Literally consigned to living in darkness for 66 years since the nation awoke to the light of freedom, the Shikarpur village of Murshidabad is finally set for a tryst with one of the basic fruits of modern civic life-electricity.A fairly non-descript village ensconced in a remote corner of Murshidabad, Shikarpur would retire early after sundown, with no electric poles and neons to light up its streets and homes. But not any more!
Home to nearly 2900 people, of whom 1030 are registered voters, the village in the Beawa gram panchayat of Farakka block is finally ready to step into the age of electricity. Local administration will conduct a survey for an electrification programme following the upcoming assembly bypoll in neighbouring Rejinagar.With agriculture being the primary source of livelihood for locals, the village would shut down post sundown. However, word of the impending electrification programme has brought happy tidings after years of waiting, filling the locals with renewed hope.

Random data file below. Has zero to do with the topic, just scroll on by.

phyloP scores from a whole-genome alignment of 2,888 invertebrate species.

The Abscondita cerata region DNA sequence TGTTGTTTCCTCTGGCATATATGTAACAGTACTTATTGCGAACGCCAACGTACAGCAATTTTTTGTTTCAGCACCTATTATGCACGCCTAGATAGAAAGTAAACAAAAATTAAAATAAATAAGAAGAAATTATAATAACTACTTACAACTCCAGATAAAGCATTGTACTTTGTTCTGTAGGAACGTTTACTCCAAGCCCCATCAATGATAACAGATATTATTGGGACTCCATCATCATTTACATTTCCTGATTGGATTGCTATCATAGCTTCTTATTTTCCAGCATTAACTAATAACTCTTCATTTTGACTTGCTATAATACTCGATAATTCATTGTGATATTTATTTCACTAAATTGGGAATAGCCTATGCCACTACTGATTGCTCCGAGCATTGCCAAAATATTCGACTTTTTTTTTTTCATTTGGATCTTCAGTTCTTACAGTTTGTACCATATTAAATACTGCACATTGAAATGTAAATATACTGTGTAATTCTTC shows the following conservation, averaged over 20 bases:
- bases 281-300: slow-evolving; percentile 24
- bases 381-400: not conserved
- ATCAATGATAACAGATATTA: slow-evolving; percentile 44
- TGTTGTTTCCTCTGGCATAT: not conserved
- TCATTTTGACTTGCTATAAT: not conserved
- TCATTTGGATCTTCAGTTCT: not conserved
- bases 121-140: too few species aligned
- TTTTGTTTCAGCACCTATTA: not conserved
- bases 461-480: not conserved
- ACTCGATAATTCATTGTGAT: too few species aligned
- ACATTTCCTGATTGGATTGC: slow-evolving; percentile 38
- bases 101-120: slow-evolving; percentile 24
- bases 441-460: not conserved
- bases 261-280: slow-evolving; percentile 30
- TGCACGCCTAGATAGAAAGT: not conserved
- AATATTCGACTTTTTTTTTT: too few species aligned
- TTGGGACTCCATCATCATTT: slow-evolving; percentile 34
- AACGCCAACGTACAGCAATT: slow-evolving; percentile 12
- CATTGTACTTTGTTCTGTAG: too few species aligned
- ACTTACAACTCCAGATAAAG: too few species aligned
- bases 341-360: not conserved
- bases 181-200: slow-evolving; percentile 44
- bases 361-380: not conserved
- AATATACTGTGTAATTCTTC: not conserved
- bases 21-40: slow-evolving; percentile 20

Upset over the continued neglect to one of their pet demands, the locals had even kept away from polio programmes to press for power. But their cries fell on deaf ears, with the district administration failing to mobilise steps to bring electricity to the village. However, the local administration has now finally pledged to go all out to bring electricity to the village, just in time for the upcoming panchayat elections. Work on the survey will begin once the bypoll verdict in Rejinagar is out.
“Shikarpur lies in one of the remotest corners of Murshidabad, with no concrete road linking the village. One has to make a detour through three villages of neighbouring Jharkhand to reach Shikarpur. The only other way to reach there is by boat on the Ganga and Padma. It even takes hours to reach here from the block headquarters at Farakka,” a senior official of the district administration told HT.
“We had mobilised an electrification project a few years back, but couldn’t do much in the face of resistance from villagers in Jharkhand. It wasn’t economically viable to raise electric poles over the Ganga and Padma at the time. Hence the project fell through,” the official said.